Hervé St-Martin
2002

Pilote

Born in Michigan of French Canadians parents, Hervé St-Martin was a WWI aviator. Back in Canada, he held the first commercial air pilot licence earned by a francophone (No.23), issued the same day as his air engineer licence, May 27, 1920. That same year, St-Martin was recruited by Canadian Aerial Services of Cartierville, a new company specializing in barnstorming, simulated air combats, parachutist jumps, races against automobiles, cinema stunts, etc. On February 4, 1922, with Roy Maxwell, St-Martin made the first winter flight to James Bay (in an open cockpit Avro 504K!). After several trips to Moose Factory for an oil prospector, a forced landing 100 km north of Cochrane compelled St-Martin to return by foot. At the same period, St-Martin teamed up with Tom Wheeler to form Laurentian Air Services, a small company carrying tourists to the Gray Rocks Inn in the Laurentides.

Back in Canada, he held the first commercial air pilot licence earned by a francophone (No.23), issued the same day as his air engineer licence, May 27, 1920.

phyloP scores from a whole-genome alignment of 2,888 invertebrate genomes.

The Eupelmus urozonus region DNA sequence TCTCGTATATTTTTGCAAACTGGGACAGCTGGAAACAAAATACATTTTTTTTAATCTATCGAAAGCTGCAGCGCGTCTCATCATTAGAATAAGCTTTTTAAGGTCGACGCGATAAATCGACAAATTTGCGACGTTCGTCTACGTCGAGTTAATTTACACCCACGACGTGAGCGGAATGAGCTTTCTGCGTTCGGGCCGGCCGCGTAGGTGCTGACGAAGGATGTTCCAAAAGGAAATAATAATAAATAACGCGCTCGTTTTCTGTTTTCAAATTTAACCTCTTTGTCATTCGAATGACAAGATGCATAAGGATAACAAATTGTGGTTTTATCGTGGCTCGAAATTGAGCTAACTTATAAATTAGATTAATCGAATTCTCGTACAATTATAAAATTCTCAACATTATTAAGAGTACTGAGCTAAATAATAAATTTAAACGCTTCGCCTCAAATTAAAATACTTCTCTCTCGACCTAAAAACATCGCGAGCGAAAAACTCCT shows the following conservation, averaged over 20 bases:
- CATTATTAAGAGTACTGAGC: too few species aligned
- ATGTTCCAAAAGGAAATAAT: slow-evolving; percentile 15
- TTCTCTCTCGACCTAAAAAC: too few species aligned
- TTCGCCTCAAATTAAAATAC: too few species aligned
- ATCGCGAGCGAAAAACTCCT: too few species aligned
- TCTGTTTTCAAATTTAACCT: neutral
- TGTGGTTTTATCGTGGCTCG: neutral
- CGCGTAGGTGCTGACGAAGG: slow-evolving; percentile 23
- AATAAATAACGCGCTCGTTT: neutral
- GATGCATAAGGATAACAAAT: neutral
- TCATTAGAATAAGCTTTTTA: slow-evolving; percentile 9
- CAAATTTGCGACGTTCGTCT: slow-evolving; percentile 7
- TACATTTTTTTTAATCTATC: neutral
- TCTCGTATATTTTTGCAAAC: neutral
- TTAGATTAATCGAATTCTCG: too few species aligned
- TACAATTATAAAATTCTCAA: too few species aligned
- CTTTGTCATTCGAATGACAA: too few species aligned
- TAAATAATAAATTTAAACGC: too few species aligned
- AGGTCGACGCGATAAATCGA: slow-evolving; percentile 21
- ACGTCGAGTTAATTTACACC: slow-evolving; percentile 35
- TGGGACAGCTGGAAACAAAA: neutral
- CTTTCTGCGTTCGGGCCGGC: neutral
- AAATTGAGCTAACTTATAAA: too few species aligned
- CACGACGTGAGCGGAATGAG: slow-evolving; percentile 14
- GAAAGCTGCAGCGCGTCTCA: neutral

In 1925, St-Martin piloted an aerial survey for McGill University to study ice floes in the St.Lawrence River. Pioneering airmail with Canadian Airways, he inaugurated May 5, 1928, the Montréal-Toronto run, relaying trans-atlantic mail delivery to and from boarding ocean liners at Rimouski. That same year, St-Martin was appointed Chief-Pilot for Continental Aero Corporation at Saint-Hubert. By then, he was recognized as one of the best pilots around. In 1930, he participated in air patrols contracted in Rimouski by the Québec Liquor Commission to search for bootleggers’ boats. Later operating his own service (St-Martin Air Transport) in the lake Saint-Jean area, he only had one phobia: never to fly in an airplane piloted by someone else. Sadly, he lost his life in 1939 in one of the rare occasions where he wasn’t at the controls, busy filming a herb of caribou. Looking for a better angle, the inexperienced pilot at his side lost control of the WACO, with fatal results. By viewing the film roll shot by St-Martin, the inquiry, led by his friend Stuart Graham, was able to reconcile the facts.

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